Do not support dot notation syntax to
traverse table relationships
Supports dot notation syntax to traverse
table relationships
Are not governed by limits
Is governed by limits (e.g., returned
rows, heap, etc.)

Update Your Lightning Component to Display Data

Now that we have written a query to get our data, we also want to make sure we display that data. We’re going to update our component to do that now.

  1. In the Developer console, go back to the Books4EveryoneHome Lightning component.
  2. Update your component to look like this:
    <aura:component implements="flexipage:availableForAllPageTypes" access="global" controller="Books4EveryoneHomeController">
      <aura:attribute name="Books" type="Book__c" />
      <aura:handler name="init" action="{!c.doInit}" value="{!this}"/>
      <lightning:card title="Books4Everyone Books">
        <aura:set attribute="body">
          <table class="slds-table slds-table_bordered slds-table_cell-buffer">
            <thead>
              <tr class="slds-text-title_caps">
                <th scope="col">Book Titles</th>
                <th scope="col">Book Descriptions</th>
              </tr>
            </thead>
            <tbody>
              <aura:iteration items="{!v.Books}" var="books">
                <tr scope="row">
                  <td> {!books.Name}</td>
                  <td> {!books.Description__c}</td>
                </tr>
              </aura:iteration>
            </tbody>
          </table>
        </aura:set>
      </lightning:card>
    </aura:component>
    
    This is a bit more complicated than it was before. Our first big change was adding a controller to our component with controller=”Books4EveryoneHomeController”. This hooks up our component to our Apex class. The next thing we added was a table to display our data. We give it two columns, Book Titles and Book Descriptions, and then we use an aura:iteration component to display data from the Books. Right now, that attribute is empty, so we need to update our JavaScript controller to put data from the Apex class into the aura attribute.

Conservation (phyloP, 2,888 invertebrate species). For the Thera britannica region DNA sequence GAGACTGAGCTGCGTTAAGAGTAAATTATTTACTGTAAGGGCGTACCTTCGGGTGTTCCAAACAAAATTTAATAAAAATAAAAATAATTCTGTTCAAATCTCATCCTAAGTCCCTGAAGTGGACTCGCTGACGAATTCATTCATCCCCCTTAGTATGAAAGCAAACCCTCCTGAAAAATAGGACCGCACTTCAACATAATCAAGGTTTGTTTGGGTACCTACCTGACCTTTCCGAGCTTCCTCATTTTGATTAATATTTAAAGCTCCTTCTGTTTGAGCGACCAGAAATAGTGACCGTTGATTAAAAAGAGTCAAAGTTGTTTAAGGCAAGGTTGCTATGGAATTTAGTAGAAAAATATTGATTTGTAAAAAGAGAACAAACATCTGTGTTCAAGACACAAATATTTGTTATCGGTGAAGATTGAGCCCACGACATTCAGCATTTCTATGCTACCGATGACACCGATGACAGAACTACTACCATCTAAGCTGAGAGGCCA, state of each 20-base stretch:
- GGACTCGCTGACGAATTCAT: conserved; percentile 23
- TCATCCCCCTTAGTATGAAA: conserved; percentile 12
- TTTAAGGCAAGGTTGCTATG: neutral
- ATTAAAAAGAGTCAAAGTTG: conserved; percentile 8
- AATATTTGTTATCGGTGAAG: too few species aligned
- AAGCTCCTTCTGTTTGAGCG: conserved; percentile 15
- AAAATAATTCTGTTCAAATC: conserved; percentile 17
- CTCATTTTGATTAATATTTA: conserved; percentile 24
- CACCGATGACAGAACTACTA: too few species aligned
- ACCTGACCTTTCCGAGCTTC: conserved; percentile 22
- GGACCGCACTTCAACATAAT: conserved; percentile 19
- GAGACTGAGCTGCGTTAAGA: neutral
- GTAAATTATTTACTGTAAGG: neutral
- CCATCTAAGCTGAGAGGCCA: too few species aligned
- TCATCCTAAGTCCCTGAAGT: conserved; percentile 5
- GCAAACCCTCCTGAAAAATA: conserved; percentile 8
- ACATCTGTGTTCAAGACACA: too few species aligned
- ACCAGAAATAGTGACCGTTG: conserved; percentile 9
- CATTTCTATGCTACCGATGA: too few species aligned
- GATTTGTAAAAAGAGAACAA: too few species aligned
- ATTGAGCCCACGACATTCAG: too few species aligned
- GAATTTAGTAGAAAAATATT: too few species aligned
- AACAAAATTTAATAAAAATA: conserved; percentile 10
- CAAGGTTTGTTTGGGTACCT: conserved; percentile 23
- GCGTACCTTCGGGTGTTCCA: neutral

3. Click Controller on the right side of the page to create a controller for your Lightning component.
  4. Update the controller’s JavaScript to the following:
    ({
      doInit: function(component, event, helper) {
        var action = component.get("c.getBooks");
        action.setCallback(this, function(data) {
          component.set("v.Books", data.getReturnValue());
          console.log(data.getReturnValue());
        });
        $A.enqueueAction(action);
      }
    })
      
    Now you’ll have data in your aura attribute! This action calls the Apex function getBooks to populate the Books attribute on the Books4EveryoneHome component.
  5. Save all of your open tabs.

Let’s See This Component in Action!

Our final step to ensuring our query worked as expected is to add our component to our homepage. Let’s do that now.

  1. In your org, navigate to the Books4Everyone app.
  2. Click Home.
  3. In the upper right hand corner, click the gear icon and select Edit Page.
  4. On the left side of the Lightning app builder, find Books4EveryoneHome in the list of custom components.
  5. Drag the component to the left side of the page.
  6. Click Save, activate the page by clicking Activate and select Set this page as the Default Home page.
  7. Click Back to return to the Home page.
  8. The final step is to check out the data on your home page. It should look something like this.

This is an image showing the home tab and the new lightning component with SOQL-queried data

retargeting